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People. People Who–Oh, Never Mind

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Yesterday, I virtually shredded the skin on the tip of the middle finger of my right hand, and today  I’m finding it  very hard to type. 

But let me get started.  Robert commented on yesterday’s post:

>>>Barring religion and multiple personalities, we are each of us alone in our own skulls, and I have only working hypotheses about what’s going on inside the others. That’s all any of us have<<<

And I couldn’t disagree more.  Some of us do indeed have much more than this, and they don’t just “imagine” themselves as something extrinsic like a 19th century cavalry officer.

Ages ago  I did a couple of posts on characters that write themselves–that do things writers do NOT decide to make them do, that do things that even surprise the writer who is supposed to be “inventing” them.

When this goes on, what is happening is not the writer inventing in any conscious or deliberate sense, and it is not the writer imagining what it must be like to be this person.  Instead, it IS a kind of multiple personality event.  You don’t become “a 19th century cavalry officer.”   You DO become someone whose mind functions entirely on visual cues, although in your everyday life you never notice visual cues at all.  You may even be blind.

This is the reality of point of view–the ability to step out of yourself and into somebody else’s skull, the ability not to be alone in your own skull.

If you can do this AND  replicate it on a page, you’re a good writer.  If you can do this and replicate it on a page for a broad range of human personalities and minds, you’re a great writer.  It is the job of fiction, and the job of writers of fiction, to allow people who cannot do this to step inside other people’s skulls and actually experience how they operate.

That’s what it means to write a character from the “inside.”  And no character written from the inside can be entirely invented, because the fact that that character is written that way is proof positive that at least one human being (the writer himself) is capable of thinking that way.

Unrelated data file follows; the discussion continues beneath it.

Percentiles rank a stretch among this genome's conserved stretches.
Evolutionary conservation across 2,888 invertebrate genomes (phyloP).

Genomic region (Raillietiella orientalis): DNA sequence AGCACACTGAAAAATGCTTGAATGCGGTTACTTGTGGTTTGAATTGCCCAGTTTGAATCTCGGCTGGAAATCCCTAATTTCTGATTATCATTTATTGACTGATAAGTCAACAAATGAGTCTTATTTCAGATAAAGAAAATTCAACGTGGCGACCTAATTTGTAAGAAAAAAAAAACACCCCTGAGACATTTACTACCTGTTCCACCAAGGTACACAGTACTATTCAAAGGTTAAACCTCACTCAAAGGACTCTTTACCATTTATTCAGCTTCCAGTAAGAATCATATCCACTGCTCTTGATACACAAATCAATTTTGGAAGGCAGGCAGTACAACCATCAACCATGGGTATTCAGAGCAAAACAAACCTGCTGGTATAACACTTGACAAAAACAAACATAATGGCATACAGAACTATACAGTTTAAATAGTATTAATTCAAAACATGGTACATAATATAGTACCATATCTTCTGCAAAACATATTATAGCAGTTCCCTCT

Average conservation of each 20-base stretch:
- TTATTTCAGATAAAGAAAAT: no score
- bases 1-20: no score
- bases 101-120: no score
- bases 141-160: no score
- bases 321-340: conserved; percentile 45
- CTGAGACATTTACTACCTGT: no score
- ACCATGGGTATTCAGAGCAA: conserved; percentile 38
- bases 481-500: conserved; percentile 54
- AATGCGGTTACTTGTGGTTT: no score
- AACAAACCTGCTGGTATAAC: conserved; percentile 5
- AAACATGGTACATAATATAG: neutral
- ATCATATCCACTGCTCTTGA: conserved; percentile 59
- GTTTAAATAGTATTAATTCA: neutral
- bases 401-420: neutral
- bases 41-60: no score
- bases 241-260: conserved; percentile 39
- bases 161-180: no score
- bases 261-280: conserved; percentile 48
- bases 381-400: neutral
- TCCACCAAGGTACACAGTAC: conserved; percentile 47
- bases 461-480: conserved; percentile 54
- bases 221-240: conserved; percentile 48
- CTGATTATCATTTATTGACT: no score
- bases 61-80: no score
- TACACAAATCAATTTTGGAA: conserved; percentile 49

You can complain that such characters are not representative of their class–that your run of the mill carpenter or jewel thief or police oficer does not think and feel the way this character does–but you cannot say that such minds do not exist, because the proof that at least one does is there in front of you on the page.

Characters written from the outside, on the other hand, can be entirely false, and usually are.  They’re the ones we tend to think of as silly and artifical whenever we don’t share the political/moral/social/cultural/whatever views of the writer who hammered them into being.  They’re the fictional equivalent of those people in the studies Mike Fisher posted the link to the references to.  We laugh at Topsy and Little Eva and Uncle Tom thes days.  We still step right into the skin of Bigger Thomas. 

Robert goes on to say:

>>>But we now know why our fiction reading barely overlaps. I’ll accept a fairly broad range of thinking and behavior from characters. The last time I can remember insisting that real people just don’t behave like that, it was Princess Amadilla in ATTACK OF THE CLONES. (I was OK with Yoda.) But I accept the posited thinking or behavior so the author can get on with the story. If guessing at someone’s thought processes IS the story, the book goes back on (someone else’s) shelves.
>>>

Well, I’ll say this.

I say plot is negligible in fiction.  There are only a few dozen plots and people do them over and over again.  They’re not particularly important in a book, although the underlying narrative arc may be important in a culture.

Nor is “guessing” at a character’s thought processes the point.  If you have to guess, the fiction has failed.

The point is EXPERIENCING those thought processes, getting into that other head yourself and actually being that other mind for a while.  It’s a matter of actually being able to think like that, of stepping out of the prison of your own blood and skin and bone and taking up somebody else’s. 

The best fiction is a kind of induced multiple personality event.

The (temporary) ability to do this, and the experience of the broadest possible range of human minds, is the great gift of the arts as they have been conceived and executed in Western culture.  And it is the payoff, so to speak of the serious study of the Humanities. 

It is virtually impossible for any one of us to be fully, completely and consciously human on our own.  Each individual human being is too limited, and there are too many altneratives out there in the form of other individual human beings.   To understand what it means to be human, we have to know ourselves, but we have to know a lot more than ourselves.

This is what all the arts are for, in the West, but it is especially what fiction is for.   And it is on the basis of whether or not a book does this kind of thing that it gets serious consideration as part of the canon.